Assembly Bill 5 went into effect at the beginning of the year and limits how companies can label workers as independent contractors. While meant to protect contractors, the legislation has been criticized by some freelancers who say it restricts their work opportunities and ability to earn money, as well as tech companies whose business models rely on gig workers.

3. A list of MWC coronavirus cancellations so far

A growing number of companies have announced they are pulling out of attending of the world’s largest mobile trade show. Others, such as Telenor, TCL and ZTE, have cancelled press events or said they will scale back their presence, though they’re still planning to attend.

4. Justice Dept. charges four Chinese military hackers over the Equifax data breach

U.S. prosecutors have charged four Chinese military hackers over the 2017 cyberattack at Equifax, which resulted in a data breach involving more than 147 million credit reports. The nine-charge indictment was announced Monday against Wu Zhiyong, Wang Qian, Xu Ke and Liu Lei.

5. Streaming accounts for nearly one-fifth of total US TV watching, according to Nielsen

The firm reports that among U.S. homes that are capable of over-the-top streaming, 19% of their TV time was spent on streaming during fourth quarter of 2019. Within that streaming time, Netflix accounted for 31%, compared to 21% for YouTube, 12% for Hulu, 8% for Amazon and 28% for other services.

6. 4 factors to consider before entering international markets

Deltapath CEO David Liu says that each time his team expands to a new market, they consider four primary factors before launching. (Extra Crunch membership required.)

7. Google backs productivity startup building algorithmic inbox for Slacks, emails and texts

The oddly named ’nuffsaid is releasing its first oddly named product, 'nflow, into early access, bringing multiple collaboration platforms and a calendar into a single inbox.

Mastercard given approval to prepare for entry into China’s payments market

Posted: 11 Feb 2020 09:52 AM PST

After years of unsuccessful attempts to enter China’s massive $27 trillion payments market, Mastercard announced today it has won approval from the People’s Bank of China (PBOC) to begin formal preparation to set up a bank card clearing institution in China. The news is a significant step toward Mastercard being able to do business in China, where large, domestic players currently dominate.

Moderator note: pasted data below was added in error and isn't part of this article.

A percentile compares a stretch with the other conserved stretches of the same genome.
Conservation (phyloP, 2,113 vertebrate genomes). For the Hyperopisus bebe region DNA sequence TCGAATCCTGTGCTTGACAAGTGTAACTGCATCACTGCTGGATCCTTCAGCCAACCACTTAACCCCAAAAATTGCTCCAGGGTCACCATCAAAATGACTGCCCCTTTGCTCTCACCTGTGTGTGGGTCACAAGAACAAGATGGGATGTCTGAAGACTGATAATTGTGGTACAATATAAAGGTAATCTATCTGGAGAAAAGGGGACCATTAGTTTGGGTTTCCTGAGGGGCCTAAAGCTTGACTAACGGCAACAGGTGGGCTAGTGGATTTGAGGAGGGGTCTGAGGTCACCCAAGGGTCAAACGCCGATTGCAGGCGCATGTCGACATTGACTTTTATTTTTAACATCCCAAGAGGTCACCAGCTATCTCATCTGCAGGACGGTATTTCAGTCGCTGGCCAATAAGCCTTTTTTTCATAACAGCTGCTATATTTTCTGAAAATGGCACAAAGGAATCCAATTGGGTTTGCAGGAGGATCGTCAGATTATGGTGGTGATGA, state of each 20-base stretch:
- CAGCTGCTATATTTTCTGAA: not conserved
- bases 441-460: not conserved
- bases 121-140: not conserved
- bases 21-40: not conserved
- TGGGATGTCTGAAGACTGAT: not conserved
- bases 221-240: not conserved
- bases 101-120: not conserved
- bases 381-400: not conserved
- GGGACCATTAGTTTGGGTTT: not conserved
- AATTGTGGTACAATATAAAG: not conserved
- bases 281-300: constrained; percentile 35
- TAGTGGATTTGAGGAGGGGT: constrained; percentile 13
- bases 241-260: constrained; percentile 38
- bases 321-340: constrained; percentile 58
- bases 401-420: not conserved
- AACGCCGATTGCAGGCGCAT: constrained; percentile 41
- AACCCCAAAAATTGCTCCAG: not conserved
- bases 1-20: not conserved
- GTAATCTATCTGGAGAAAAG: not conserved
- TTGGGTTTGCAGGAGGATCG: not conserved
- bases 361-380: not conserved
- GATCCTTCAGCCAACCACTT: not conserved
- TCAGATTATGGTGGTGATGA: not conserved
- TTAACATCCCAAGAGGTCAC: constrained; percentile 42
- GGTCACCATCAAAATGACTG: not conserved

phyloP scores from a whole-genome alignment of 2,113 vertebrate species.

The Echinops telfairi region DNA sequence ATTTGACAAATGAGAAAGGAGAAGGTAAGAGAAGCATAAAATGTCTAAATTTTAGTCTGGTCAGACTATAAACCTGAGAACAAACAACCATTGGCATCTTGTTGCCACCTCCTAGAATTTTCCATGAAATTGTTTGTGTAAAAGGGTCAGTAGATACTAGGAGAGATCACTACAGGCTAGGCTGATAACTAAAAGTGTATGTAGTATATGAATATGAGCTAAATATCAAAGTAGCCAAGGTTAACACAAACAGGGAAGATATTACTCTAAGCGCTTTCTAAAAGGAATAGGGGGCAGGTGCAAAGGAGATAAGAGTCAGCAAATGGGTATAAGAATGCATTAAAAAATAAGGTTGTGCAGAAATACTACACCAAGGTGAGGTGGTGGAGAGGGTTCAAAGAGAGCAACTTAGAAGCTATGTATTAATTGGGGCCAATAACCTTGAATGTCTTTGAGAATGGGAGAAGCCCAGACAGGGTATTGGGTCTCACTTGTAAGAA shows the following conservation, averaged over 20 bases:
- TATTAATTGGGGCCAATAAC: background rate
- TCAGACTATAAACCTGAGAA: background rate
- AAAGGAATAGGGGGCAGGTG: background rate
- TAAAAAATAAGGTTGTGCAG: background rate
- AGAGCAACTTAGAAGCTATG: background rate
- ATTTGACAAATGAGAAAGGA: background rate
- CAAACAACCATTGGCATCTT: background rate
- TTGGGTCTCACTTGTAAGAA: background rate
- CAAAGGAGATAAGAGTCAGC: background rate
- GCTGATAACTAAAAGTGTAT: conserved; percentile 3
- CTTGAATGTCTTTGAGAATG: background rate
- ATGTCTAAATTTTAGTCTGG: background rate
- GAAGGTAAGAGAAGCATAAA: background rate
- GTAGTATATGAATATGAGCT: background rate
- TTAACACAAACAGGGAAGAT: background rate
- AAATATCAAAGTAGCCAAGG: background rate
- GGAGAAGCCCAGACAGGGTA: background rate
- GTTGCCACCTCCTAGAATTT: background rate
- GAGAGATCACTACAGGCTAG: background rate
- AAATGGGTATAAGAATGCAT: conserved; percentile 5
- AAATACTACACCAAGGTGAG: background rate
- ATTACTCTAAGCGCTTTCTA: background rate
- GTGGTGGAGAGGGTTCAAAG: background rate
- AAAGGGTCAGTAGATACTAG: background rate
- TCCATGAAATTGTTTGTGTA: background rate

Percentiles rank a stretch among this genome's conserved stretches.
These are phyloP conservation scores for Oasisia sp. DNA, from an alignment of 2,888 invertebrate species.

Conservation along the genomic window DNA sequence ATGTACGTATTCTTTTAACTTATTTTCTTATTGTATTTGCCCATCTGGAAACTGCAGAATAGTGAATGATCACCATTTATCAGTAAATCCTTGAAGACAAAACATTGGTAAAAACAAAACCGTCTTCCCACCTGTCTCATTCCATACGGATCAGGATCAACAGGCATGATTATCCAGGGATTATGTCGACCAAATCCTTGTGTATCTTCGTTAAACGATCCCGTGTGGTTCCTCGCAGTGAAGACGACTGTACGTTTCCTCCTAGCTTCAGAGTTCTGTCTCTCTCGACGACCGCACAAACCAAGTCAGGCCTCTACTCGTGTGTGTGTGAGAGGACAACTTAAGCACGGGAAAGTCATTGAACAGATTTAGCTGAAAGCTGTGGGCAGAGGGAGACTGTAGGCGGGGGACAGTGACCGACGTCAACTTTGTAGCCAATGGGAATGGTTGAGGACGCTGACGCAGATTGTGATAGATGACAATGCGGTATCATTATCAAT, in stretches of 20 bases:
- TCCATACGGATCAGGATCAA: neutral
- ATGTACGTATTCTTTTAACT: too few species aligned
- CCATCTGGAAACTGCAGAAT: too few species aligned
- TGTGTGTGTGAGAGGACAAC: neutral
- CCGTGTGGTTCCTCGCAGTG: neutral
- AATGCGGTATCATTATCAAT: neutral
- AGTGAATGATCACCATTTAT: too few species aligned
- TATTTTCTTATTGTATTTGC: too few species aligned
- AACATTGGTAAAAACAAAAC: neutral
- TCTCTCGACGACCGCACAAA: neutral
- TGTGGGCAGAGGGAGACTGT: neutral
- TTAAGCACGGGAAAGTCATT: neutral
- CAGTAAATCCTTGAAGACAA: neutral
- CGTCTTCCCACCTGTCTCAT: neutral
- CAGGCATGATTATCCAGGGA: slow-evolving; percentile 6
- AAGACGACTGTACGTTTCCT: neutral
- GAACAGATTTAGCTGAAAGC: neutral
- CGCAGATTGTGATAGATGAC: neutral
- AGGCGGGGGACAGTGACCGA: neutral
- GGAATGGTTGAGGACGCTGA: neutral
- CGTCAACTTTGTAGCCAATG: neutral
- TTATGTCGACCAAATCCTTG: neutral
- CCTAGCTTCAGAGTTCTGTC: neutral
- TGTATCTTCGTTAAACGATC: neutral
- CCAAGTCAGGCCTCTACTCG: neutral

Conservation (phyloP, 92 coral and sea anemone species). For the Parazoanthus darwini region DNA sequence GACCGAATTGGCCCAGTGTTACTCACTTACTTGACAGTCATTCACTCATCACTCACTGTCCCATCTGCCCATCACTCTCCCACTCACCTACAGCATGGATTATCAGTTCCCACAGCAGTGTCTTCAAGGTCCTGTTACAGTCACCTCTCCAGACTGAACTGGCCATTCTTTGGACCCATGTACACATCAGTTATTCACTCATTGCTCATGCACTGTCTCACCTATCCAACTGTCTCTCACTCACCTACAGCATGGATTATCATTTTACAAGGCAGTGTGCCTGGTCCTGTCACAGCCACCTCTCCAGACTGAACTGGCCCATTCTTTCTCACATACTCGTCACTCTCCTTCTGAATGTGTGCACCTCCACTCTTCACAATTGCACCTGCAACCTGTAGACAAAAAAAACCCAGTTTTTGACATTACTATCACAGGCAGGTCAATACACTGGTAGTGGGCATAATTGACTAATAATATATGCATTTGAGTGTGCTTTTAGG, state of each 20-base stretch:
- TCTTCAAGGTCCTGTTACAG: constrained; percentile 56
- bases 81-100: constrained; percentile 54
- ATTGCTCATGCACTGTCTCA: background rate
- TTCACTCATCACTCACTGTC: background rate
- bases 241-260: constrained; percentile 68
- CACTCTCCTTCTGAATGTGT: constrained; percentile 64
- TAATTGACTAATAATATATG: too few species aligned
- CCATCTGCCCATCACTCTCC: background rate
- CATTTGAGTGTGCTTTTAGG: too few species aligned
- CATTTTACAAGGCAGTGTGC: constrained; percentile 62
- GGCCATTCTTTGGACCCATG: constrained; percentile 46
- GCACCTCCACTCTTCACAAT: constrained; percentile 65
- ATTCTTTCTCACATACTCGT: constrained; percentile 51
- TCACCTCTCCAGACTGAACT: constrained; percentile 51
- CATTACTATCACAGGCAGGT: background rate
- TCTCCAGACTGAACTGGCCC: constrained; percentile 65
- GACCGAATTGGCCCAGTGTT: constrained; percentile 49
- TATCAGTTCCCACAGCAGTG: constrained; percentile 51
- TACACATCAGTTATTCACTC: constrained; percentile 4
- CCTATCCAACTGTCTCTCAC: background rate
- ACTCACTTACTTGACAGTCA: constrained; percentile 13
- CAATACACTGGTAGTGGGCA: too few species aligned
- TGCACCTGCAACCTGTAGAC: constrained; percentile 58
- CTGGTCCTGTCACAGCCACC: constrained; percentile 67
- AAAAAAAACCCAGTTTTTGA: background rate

Last year, Mastercard set up a joint venture with NetsUnion Clearing Corp., a clearing house for online payments whose stakeholders included the PBOC, The Wall Street Journal reported. Mastercard together with NetsUnion then refiled its application as a joint venture called Mastercard NUCC Information Technology (Beijing) Co., Ltd. That application has now been approved, allowing preparatory work to begin.

According to regulations, the JV has to complete its preparation work within a year’s time for formal approval to begin domestic bank card clearing activity, the bank said.

“We are delighted and encouraged by this latest decision from the PBOC,” said Mastercard president and CEO Ajay Banga, in a statement. “China is a vital market for us and we have reiterated our unwavering commitment to helping drive a safer, more inclusive and seamless payments ecosystem for Chinese consumers and businesses. We remain focused on working with the Chinese government and local partners to grow the overall payments infrastructure,” he added.

Mastercard is not the first U.S. credit card company to get the green light to begin building out a payments network in China. Instead, American Express was first to receive preliminary approval back in 2018 to clear credit card payments in China. In January, the People’s Bank of China then accepted Amex’s application to clear and settle payments domestically by way of its JV with Amex’s Chinese partner LianLian Group.

PayPal also last fall announced its intentions to enter China through the acquisition of a 70% equity stake in GoPay, making it the first foreign payments platform to provide online payments service in China.

The approvals are a part of the U.S.-China trade deal, which required Beijing to accept and review payments firms’ applications in a timely manner, which hadn’t happened before. Specifically, applications from firms wanting to become bank card clearing houses in China must be accepted within five business days and responded to within 90 days of acceptance. And when the prep work is complete, China has to accept its license application within a month.

Assuming final approval is given to U.S. firms entering China, they’ll still have to compete with large, established players. China had 8.2 billion bank cards in circulation by the end of September, 90% of them debit cards, Bloomberg notes.

But traditional bank cards aren’t the only rival in a market where consumers are accustomed to paying by their phone, as with WeChat Pay. According to a report from Frost & Sullivan, mobile payments in China are expected to grow 21.8% from 2017 to $96.73 trillion by 2023, and the total number of active mobile payment customers is expected to reach 956 million by 2023, up from 562 million in 2017.